Finding your way around the Registry
Before we begin editing the Registry Editor, we'll take a look at the overall structure of the Registry and its various components. The first thing you need to know is that the Registry has many thousands of settings, organized into five main sections, called Registry hives. Each hive has a different purpose.
Following are the five hives and what each does:
- HKEY_CLASSES_ROOT: This hive tells Windows how to handle every file type and controls basic user interface options.
- HKEY_CURRENT_USER: This hive contains configuration information about the system setup of the user that is currently logged into Windows. It controls the desktop, as well as Windows' appearance and behavior. It also manages connections to networks and devices such as printers; personal preferences such as screen colors; and the user's security rights.
- HKEY_LOCAL_MACHINE: This hive contains information about the computer itself -- details about the hardware, including keyboard, printer ports, storage ... in fact, the entire hardware setup. In addition, it has information about global security, installed software, system start-up and drivers.
- HKEY_USERS: This hive contains information about every user profile on the system.
- HKEY_CURRENT_CONFIG: This hive contains information about the current hardware configuration of the system, in the same way HKEY_CURRENT_USER contains information about the current user of the system.
Understanding keys and values
Underneath each hive are keys, which can in turn contain subkeys, and those subkeys can contain subkeys, and so on, organized in directory fashion, much like a hard drive.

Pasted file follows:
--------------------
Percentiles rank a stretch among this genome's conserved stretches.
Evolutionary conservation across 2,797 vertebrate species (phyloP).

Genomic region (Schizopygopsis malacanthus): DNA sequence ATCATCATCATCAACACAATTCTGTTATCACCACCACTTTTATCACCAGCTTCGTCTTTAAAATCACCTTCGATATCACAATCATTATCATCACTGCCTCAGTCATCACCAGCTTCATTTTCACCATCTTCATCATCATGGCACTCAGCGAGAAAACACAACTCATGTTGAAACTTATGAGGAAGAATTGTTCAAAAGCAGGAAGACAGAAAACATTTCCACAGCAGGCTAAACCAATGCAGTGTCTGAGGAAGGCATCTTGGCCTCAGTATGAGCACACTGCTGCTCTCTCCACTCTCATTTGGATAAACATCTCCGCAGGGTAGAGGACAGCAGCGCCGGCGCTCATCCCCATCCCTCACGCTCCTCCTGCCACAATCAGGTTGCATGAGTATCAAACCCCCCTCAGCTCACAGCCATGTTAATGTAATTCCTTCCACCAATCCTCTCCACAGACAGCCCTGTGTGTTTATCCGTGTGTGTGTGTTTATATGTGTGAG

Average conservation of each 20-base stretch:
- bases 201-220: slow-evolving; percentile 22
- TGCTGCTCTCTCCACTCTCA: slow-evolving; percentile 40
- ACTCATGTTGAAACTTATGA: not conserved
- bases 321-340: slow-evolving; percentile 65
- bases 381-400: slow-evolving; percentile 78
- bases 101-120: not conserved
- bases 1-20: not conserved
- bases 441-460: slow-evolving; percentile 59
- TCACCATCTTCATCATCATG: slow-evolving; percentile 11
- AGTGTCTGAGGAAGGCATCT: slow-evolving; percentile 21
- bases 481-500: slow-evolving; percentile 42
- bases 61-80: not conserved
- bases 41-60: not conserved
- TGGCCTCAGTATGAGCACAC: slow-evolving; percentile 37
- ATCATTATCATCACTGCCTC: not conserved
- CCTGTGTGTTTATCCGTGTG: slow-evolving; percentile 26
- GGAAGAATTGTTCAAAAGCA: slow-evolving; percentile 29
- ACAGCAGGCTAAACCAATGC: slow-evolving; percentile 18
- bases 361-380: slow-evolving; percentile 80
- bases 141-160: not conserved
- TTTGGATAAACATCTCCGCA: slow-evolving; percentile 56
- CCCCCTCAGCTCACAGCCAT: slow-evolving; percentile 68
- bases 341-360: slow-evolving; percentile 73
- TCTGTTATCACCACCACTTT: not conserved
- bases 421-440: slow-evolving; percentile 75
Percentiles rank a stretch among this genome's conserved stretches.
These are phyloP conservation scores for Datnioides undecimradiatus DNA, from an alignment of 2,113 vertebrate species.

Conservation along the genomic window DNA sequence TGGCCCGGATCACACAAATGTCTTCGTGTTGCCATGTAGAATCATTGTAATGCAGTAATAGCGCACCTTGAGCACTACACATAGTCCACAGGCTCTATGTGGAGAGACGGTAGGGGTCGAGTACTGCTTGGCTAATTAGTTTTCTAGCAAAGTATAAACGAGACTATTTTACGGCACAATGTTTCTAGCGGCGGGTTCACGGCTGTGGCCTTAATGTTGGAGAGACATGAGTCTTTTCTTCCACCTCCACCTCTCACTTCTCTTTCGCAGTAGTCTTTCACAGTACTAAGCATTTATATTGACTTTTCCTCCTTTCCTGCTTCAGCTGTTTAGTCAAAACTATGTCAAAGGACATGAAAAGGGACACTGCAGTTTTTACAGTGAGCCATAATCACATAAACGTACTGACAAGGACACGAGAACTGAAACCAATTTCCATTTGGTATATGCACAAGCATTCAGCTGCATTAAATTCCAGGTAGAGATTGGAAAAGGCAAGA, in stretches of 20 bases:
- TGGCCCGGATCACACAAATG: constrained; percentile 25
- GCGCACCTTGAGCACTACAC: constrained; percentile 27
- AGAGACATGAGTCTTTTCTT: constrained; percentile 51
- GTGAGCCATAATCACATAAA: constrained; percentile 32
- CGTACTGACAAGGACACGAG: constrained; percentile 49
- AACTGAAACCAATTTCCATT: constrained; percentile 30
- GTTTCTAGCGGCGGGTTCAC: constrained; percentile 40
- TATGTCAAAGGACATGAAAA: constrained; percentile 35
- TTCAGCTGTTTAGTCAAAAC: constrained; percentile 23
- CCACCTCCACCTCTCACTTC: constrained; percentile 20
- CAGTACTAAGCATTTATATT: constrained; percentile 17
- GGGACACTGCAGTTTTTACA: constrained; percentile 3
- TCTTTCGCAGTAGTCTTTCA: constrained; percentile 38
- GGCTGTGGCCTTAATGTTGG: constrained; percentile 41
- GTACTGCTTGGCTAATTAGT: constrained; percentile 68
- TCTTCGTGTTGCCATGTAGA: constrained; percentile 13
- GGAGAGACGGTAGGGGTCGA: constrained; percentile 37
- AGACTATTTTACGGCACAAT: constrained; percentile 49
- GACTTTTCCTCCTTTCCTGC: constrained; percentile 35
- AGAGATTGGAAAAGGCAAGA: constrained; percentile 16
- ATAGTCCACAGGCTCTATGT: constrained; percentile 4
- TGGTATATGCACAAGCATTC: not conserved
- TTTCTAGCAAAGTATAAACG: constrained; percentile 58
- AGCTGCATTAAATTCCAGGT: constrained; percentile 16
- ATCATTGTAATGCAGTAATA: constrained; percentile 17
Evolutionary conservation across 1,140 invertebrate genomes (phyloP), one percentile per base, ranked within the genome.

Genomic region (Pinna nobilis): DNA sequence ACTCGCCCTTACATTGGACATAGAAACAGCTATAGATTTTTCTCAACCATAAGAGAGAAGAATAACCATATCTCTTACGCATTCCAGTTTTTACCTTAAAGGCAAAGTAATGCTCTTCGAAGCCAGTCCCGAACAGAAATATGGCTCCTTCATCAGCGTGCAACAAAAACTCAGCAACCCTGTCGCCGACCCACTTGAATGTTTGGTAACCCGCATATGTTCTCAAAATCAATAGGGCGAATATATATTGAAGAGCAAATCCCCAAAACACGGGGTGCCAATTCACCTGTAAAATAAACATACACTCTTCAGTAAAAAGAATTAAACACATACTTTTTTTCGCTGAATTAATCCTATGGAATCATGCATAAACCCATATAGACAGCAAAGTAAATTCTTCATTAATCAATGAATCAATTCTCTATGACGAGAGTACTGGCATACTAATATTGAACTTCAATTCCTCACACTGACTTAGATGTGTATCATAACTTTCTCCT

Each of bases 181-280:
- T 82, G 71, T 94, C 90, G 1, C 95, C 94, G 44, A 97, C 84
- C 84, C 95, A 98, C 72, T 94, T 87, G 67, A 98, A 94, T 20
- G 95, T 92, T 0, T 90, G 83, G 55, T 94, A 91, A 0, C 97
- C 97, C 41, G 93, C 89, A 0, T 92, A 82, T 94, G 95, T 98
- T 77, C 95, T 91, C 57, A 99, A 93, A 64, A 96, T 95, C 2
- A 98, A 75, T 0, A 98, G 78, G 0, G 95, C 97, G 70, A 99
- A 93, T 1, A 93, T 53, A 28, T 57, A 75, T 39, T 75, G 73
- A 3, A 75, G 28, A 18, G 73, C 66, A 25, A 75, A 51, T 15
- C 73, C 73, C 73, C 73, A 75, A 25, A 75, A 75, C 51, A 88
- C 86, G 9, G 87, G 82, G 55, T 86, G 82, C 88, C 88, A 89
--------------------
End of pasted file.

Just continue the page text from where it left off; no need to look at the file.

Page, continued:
Keys and subkeys contain one or more values, each of which controls a particular setting in Windows. Here are the six primary types of Registry values:
String value (REG_SZ): This kind of value is easy to understand and edit because it is made up of plain text and numbers. It is one of the most common types in the Registry, and the type you're likely to edit most frequently.
For example, this value
determines the maximum number of milliseconds that can elapse between two mouse clicks for Windows to consider them a double-click (for the user currently logged into Windows).
Binary value (REG_BINARY): This value is made up of binary data: 0s and 1s. As a general rule, you won't edit binary values.
DWORD (32-bit) value (REG_DWORD): This value is represented as a number. Sometimes the value acts as a toggle -- 0 turns on the key and 1 turns off the key -- though other numbers may be used instead.
QWORD (64-bit) value (REG_QWORD): This is like a DWORD value, except that it can hold larger values.
Multistring value (REG_MULTI_SZ): This value contains several strings of plain text and numbers. The Registry Editor will let you edit these values, but it won't let you create them.
Expandable string value (REG_EXPAND_SZ): This value contains the location of files and tells Windows where to find them.